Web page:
As the final days of President Donald Trump’s administration descend into a murderous domestic farce played out on Capitol Hill – a sure sign of the rudderless degeneracy of US imperialism – there is still time to plunge America into a new foreign war on Trump’s watch – something that the outgoing president has so far avoided, in contradistinction to a long string of his predecessors stretching back over four decades. But any such military adventure that takes as its enemy Iran will prove a disaster for the aggressor.
Depending on whom you believe, either President Trump is seeking to bequeath the incoming president Joe Biden the unwelcome legacy of a new war, or zionism is trying to bounce the US into war with Iran, or the deep state is simply pressing on with its own warmongering agenda without regard to which politician warms the presidential seat. Either way, peace is not about to break out anytime soon, and the near-civil war situation at home is so far beyond control that the smallest spark could ignite a conflagration abroad as well.
Not for nothing has Iran’s spokesman at the United Nations warned that the US is “appearing to set traps and provocations to provide an excuse to initiate armed conflict”. (Iran, China ready for war ‘at any second’, RT, 5 January 2021)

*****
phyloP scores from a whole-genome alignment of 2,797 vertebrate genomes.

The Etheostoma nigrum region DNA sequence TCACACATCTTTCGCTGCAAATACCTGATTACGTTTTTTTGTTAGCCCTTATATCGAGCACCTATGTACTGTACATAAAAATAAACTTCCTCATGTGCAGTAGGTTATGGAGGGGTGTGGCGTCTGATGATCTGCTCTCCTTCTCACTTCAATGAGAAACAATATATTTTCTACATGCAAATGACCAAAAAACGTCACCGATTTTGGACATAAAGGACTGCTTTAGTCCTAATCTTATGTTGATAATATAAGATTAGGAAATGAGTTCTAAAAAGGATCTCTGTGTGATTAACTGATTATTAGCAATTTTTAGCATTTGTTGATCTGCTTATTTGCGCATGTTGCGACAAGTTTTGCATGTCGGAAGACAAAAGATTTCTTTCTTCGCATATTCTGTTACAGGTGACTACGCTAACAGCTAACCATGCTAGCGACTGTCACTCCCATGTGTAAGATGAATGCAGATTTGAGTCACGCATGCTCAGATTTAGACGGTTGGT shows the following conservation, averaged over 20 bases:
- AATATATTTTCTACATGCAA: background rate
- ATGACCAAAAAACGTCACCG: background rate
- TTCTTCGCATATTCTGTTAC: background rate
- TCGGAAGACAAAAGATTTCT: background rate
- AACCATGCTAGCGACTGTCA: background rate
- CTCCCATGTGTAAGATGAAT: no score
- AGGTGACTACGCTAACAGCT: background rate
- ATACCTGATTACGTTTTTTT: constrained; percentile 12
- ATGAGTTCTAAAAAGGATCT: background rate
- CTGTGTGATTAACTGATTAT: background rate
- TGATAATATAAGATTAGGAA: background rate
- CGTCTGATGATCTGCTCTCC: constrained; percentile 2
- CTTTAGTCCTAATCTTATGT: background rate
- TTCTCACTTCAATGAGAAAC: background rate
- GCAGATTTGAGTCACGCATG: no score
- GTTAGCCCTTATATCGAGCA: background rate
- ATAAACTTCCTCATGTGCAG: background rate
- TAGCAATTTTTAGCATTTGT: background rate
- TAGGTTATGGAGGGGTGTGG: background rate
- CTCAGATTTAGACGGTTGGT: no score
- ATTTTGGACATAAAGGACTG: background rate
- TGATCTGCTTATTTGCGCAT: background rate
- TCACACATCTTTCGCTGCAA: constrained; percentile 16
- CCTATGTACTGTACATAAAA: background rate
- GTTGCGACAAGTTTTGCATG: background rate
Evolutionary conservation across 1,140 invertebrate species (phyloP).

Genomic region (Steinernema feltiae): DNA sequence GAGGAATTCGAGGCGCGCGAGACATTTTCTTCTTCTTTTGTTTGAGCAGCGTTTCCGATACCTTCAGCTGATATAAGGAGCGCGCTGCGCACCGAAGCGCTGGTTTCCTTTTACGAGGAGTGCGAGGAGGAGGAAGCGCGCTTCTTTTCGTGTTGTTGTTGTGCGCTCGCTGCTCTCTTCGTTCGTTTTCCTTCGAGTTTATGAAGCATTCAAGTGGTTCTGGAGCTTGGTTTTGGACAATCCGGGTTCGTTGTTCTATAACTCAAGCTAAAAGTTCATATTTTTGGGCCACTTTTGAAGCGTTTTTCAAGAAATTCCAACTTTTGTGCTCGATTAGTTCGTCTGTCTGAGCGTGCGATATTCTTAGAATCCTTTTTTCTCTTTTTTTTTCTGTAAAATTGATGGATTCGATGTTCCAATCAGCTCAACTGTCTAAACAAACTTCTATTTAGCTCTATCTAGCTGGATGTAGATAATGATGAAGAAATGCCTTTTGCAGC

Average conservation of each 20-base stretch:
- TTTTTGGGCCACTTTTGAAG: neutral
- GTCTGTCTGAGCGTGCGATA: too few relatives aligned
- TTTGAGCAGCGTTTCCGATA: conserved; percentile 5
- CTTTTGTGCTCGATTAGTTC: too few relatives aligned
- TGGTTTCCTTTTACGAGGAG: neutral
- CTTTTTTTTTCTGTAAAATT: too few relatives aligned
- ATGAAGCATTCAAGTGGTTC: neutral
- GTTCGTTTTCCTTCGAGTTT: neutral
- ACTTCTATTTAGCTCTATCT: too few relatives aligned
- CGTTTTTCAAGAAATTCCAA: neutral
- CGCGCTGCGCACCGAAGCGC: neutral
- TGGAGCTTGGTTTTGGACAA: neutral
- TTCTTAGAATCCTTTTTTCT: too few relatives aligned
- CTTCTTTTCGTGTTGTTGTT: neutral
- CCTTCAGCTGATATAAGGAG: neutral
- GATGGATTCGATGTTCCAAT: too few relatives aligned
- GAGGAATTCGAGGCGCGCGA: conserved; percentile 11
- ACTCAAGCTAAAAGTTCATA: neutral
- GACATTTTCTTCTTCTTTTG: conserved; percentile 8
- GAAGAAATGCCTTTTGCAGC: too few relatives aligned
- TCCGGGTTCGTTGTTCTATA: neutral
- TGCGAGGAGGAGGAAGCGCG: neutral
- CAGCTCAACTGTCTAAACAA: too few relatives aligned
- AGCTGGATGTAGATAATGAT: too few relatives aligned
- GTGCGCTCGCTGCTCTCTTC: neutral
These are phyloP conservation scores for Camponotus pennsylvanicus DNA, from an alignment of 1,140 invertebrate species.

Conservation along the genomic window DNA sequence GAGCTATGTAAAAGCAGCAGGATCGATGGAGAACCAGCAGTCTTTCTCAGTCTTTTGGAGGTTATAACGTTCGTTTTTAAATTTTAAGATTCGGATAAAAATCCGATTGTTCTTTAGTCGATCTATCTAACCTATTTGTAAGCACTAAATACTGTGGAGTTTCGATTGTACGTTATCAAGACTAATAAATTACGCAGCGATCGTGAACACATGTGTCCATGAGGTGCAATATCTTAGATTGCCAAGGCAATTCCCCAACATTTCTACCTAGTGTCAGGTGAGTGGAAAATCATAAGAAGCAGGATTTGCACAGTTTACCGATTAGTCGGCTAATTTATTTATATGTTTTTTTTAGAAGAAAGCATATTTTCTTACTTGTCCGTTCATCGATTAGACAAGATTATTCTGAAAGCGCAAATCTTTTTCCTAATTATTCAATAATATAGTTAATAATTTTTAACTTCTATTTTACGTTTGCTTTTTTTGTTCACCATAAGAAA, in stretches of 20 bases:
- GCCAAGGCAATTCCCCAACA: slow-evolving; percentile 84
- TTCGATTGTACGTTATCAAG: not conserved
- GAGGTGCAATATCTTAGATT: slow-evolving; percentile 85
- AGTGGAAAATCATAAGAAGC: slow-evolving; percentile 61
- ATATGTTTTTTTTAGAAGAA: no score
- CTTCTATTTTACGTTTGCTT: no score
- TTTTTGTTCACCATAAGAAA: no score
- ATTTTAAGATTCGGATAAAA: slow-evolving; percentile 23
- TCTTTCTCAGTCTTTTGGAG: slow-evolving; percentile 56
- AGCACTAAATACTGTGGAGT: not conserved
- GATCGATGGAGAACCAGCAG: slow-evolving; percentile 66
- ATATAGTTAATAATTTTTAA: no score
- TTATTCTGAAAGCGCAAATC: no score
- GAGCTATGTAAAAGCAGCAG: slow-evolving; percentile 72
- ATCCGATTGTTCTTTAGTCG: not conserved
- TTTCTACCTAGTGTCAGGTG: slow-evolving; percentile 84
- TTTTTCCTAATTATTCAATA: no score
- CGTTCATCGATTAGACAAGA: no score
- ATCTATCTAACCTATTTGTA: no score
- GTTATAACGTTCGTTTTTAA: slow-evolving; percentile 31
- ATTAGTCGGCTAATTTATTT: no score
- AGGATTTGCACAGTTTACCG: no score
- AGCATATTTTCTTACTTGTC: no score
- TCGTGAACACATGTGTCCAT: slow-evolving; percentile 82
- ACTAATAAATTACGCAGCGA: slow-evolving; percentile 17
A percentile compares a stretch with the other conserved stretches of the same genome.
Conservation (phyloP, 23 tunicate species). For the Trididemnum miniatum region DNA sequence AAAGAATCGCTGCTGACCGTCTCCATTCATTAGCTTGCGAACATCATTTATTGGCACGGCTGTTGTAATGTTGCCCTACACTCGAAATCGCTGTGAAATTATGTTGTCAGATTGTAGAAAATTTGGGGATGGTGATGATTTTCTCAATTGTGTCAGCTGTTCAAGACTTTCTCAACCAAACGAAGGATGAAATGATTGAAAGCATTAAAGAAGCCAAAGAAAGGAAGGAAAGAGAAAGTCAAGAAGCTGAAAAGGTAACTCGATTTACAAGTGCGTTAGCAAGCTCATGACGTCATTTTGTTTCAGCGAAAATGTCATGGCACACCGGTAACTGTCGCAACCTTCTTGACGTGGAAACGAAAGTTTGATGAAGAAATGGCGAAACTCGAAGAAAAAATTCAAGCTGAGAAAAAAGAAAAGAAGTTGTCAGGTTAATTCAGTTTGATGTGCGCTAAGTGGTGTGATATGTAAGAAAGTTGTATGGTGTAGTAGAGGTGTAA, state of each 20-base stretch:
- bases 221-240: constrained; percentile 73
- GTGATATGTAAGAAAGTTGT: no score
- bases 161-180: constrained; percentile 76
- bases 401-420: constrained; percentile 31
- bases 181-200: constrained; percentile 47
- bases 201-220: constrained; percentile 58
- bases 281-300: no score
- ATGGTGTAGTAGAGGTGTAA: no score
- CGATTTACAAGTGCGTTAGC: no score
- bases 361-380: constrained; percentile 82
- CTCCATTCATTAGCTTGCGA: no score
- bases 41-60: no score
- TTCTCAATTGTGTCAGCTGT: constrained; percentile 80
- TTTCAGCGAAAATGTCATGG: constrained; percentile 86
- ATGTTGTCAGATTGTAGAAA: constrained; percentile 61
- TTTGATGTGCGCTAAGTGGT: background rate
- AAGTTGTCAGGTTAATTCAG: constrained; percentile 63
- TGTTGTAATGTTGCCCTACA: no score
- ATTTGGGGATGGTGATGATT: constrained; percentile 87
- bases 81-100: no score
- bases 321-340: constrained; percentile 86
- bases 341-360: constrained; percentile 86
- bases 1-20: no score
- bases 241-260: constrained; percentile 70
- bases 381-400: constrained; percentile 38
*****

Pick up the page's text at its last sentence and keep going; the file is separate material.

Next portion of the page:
Latest provocation in the Gulf
One such clear provocation is the ballyhoo whipped up around the necessary detention by the Islamic Revolutionary Guard Corps of a south Korean tanker, the Hankuk Chemi, in the Persian Gulf on suspicion of repeatedly violating maritime environmental laws through water pollution. Tehran urged Seoul to deal with the problem “rationally and responsibly” – wise advice that fell upon deaf ears, or upon ears tuned exclusively to instructions issued by Washington or Tel Aviv. (Iran urges south Korea to behave ‘rationally’ over seized tanker, Press TV, 6 January 2021)
This relatively minor incident, which IRGC authorities explained was a technical matter under investigation, has been blown out of all proportion, with Seoul dispatching troops into the Persian Gulf and deploying a destroyer, ROKS Choi Young, near to the strait of Hormuz.
Meanwhile the USS Nimitz, which only three days earlier was said to be heading home, was instead sent back to the Persian Gulf in search of more trouble, with acting defence secretary Chris Miller braying that “no one should doubt the resolve of the United States of America”. (USS Nimitz remains in Persian Gulf ‘due to Iran threats against Trump’, Pentagon announces days after sending warship home, RT, 4 January 2021)
Stung by false claims that Iran was taking the south Korean tanker hostage, an Iranian government spokesman pointed out that the real hostage takers were to be found in Seoul, given that US sanctions against Iran have trapped over $7bn of Iranian funds in south Korea. “If someone is a hostage taker, it’s the south Korean government that’s taken hostage over seven billion dollars of our money under hollow pretexts,” he said.
Revamping the nuclear deal?
These sanctions were ramped up following Trump’s unseemly exit in 2018 from JCPOA, the nuclear deal signed up to by former president Barack Obama in 2015. The EU lacked the guts to challenge this economic war against the Iranian people, fearful lest they fell victim to ‘third party’ sanctions themselves.
But now that the bull has been removed from the china shop and Mr Biden hopes to pick up some pieces of Washington’s shattered reputation (such as it was), he is now eager to revive some of Obama’s diplomatic legacy – in particular, the nuclear deal.